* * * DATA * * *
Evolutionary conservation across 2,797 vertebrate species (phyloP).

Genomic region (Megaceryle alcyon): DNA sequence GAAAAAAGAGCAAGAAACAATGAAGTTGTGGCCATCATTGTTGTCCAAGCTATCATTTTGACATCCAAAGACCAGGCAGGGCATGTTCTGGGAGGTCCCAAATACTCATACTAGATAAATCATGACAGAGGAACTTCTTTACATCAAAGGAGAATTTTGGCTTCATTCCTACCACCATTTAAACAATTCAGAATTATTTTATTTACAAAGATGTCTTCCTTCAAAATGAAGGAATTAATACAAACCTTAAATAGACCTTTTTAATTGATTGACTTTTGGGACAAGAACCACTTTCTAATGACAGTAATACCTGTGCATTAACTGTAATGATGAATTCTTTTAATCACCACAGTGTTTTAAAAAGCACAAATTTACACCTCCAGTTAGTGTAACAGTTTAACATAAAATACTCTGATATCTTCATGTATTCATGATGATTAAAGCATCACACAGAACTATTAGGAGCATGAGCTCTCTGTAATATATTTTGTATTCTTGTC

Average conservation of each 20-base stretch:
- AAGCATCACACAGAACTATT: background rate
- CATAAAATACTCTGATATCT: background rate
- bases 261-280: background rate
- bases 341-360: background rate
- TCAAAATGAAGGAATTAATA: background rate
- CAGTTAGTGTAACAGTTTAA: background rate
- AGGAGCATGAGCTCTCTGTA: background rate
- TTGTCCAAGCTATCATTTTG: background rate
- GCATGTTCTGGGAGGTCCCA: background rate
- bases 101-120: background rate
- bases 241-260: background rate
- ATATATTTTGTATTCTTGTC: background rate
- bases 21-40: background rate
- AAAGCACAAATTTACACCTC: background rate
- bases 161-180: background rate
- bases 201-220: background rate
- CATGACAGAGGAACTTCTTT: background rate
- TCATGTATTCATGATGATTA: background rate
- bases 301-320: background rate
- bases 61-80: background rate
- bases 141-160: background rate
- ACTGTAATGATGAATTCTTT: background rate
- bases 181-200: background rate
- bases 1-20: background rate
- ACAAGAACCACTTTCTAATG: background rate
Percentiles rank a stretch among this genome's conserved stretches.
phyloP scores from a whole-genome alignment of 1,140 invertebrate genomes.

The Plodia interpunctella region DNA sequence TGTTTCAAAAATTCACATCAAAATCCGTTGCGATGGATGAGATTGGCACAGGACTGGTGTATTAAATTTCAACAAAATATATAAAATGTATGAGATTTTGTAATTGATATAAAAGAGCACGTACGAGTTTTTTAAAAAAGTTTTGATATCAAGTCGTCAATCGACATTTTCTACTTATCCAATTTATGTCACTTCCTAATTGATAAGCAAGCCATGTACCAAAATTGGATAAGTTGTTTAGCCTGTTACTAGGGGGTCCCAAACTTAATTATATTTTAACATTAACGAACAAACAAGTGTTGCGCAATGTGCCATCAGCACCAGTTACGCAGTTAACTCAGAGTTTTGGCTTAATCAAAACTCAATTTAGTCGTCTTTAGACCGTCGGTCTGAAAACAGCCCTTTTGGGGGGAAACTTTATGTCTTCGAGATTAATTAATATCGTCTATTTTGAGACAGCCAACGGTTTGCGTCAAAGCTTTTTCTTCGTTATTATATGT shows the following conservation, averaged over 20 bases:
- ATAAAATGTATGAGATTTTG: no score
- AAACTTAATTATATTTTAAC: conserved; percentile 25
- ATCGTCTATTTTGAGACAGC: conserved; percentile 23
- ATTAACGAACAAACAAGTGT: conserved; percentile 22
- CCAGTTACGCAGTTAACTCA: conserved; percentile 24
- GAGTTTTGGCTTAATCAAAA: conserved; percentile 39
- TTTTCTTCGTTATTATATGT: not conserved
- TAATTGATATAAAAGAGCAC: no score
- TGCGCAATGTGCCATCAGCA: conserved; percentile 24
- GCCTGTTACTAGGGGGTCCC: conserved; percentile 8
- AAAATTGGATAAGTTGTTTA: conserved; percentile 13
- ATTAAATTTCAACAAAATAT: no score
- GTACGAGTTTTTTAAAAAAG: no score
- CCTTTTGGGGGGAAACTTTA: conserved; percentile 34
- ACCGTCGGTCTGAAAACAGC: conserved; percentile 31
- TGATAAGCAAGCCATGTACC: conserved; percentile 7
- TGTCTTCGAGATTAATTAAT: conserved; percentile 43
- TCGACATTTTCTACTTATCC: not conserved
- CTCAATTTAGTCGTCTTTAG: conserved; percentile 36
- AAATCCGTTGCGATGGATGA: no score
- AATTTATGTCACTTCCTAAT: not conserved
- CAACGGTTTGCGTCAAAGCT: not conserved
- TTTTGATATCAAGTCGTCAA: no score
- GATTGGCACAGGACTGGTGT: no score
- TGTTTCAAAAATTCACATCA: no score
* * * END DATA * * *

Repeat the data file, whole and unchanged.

Evolutionary conservation across 2,797 vertebrate species (phyloP).

Genomic region (Megaceryle alcyon): DNA sequence GAAAAAAGAGCAAGAAACAATGAAGTTGTGGCCATCATTGTTGTCCAAGCTATCATTTTGACATCCAAAGACCAGGCAGGGCATGTTCTGGGAGGTCCCAAATACTCATACTAGATAAATCATGACAGAGGAACTTCTTTACATCAAAGGAGAATTTTGGCTTCATTCCTACCACCATTTAAACAATTCAGAATTATTTTATTTACAAAGATGTCTTCCTTCAAAATGAAGGAATTAATACAAACCTTAAATAGACCTTTTTAATTGATTGACTTTTGGGACAAGAACCACTTTCTAATGACAGTAATACCTGTGCATTAACTGTAATGATGAATTCTTTTAATCACCACAGTGTTTTAAAAAGCACAAATTTACACCTCCAGTTAGTGTAACAGTTTAACATAAAATACTCTGATATCTTCATGTATTCATGATGATTAAAGCATCACACAGAACTATTAGGAGCATGAGCTCTCTGTAATATATTTTGTATTCTTGTC

Average conservation of each 20-base stretch:
- AAGCATCACACAGAACTATT: background rate
- CATAAAATACTCTGATATCT: background rate
- bases 261-280: background rate
- bases 341-360: background rate
- TCAAAATGAAGGAATTAATA: background rate
- CAGTTAGTGTAACAGTTTAA: background rate
- AGGAGCATGAGCTCTCTGTA: background rate
- TTGTCCAAGCTATCATTTTG: background rate
- GCATGTTCTGGGAGGTCCCA: background rate
- bases 101-120: background rate
- bases 241-260: background rate
- ATATATTTTGTATTCTTGTC: background rate
- bases 21-40: background rate
- AAAGCACAAATTTACACCTC: background rate
- bases 161-180: background rate
- bases 201-220: background rate
- CATGACAGAGGAACTTCTTT: background rate
- TCATGTATTCATGATGATTA: background rate
- bases 301-320: background rate
- bases 61-80: background rate
- bases 141-160: background rate
- ACTGTAATGATGAATTCTTT: background rate
- bases 181-200: background rate
- bases 1-20: background rate
- ACAAGAACCACTTTCTAATG: background rate
Percentiles rank a stretch among this genome's conserved stretches.
phyloP scores from a whole-genome alignment of 1,140 invertebrate genomes.

The Plodia interpunctella region DNA sequence TGTTTCAAAAATTCACATCAAAATCCGTTGCGATGGATGAGATTGGCACAGGACTGGTGTATTAAATTTCAACAAAATATATAAAATGTATGAGATTTTGTAATTGATATAAAAGAGCACGTACGAGTTTTTTAAAAAAGTTTTGATATCAAGTCGTCAATCGACATTTTCTACTTATCCAATTTATGTCACTTCCTAATTGATAAGCAAGCCATGTACCAAAATTGGATAAGTTGTTTAGCCTGTTACTAGGGGGTCCCAAACTTAATTATATTTTAACATTAACGAACAAACAAGTGTTGCGCAATGTGCCATCAGCACCAGTTACGCAGTTAACTCAGAGTTTTGGCTTAATCAAAACTCAATTTAGTCGTCTTTAGACCGTCGGTCTGAAAACAGCCCTTTTGGGGGGAAACTTTATGTCTTCGAGATTAATTAATATCGTCTATTTTGAGACAGCCAACGGTTTGCGTCAAAGCTTTTTCTTCGTTATTATATGT shows the following conservation, averaged over 20 bases:
- ATAAAATGTATGAGATTTTG: no score
- AAACTTAATTATATTTTAAC: conserved; percentile 25
- ATCGTCTATTTTGAGACAGC: conserved; percentile 23
- ATTAACGAACAAACAAGTGT: conserved; percentile 22
- CCAGTTACGCAGTTAACTCA: conserved; percentile 24
- GAGTTTTGGCTTAATCAAAA: conserved; percentile 39
- TTTTCTTCGTTATTATATGT: not conserved
- TAATTGATATAAAAGAGCAC: no score
- TGCGCAATGTGCCATCAGCA: conserved; percentile 24
- GCCTGTTACTAGGGGGTCCC: conserved; percentile 8
- AAAATTGGATAAGTTGTTTA: conserved; percentile 13
- ATTAAATTTCAACAAAATAT: no score
- GTACGAGTTTTTTAAAAAAG: no score
- CCTTTTGGGGGGAAACTTTA: conserved; percentile 34
- ACCGTCGGTCTGAAAACAGC: conserved; percentile 31
- TGATAAGCAAGCCATGTACC: conserved; percentile 7
- TGTCTTCGAGATTAATTAAT: conserved; percentile 43
- TCGACATTTTCTACTTATCC: not conserved
- CTCAATTTAGTCGTCTTTAG: conserved; percentile 36
- AAATCCGTTGCGATGGATGA: no score
- AATTTATGTCACTTCCTAAT: not conserved
- CAACGGTTTGCGTCAAAGCT: not conserved
- TTTTGATATCAAGTCGTCAA: no score
- GATTGGCACAGGACTGGTGT: no score
- TGTTTCAAAAATTCACATCA: no score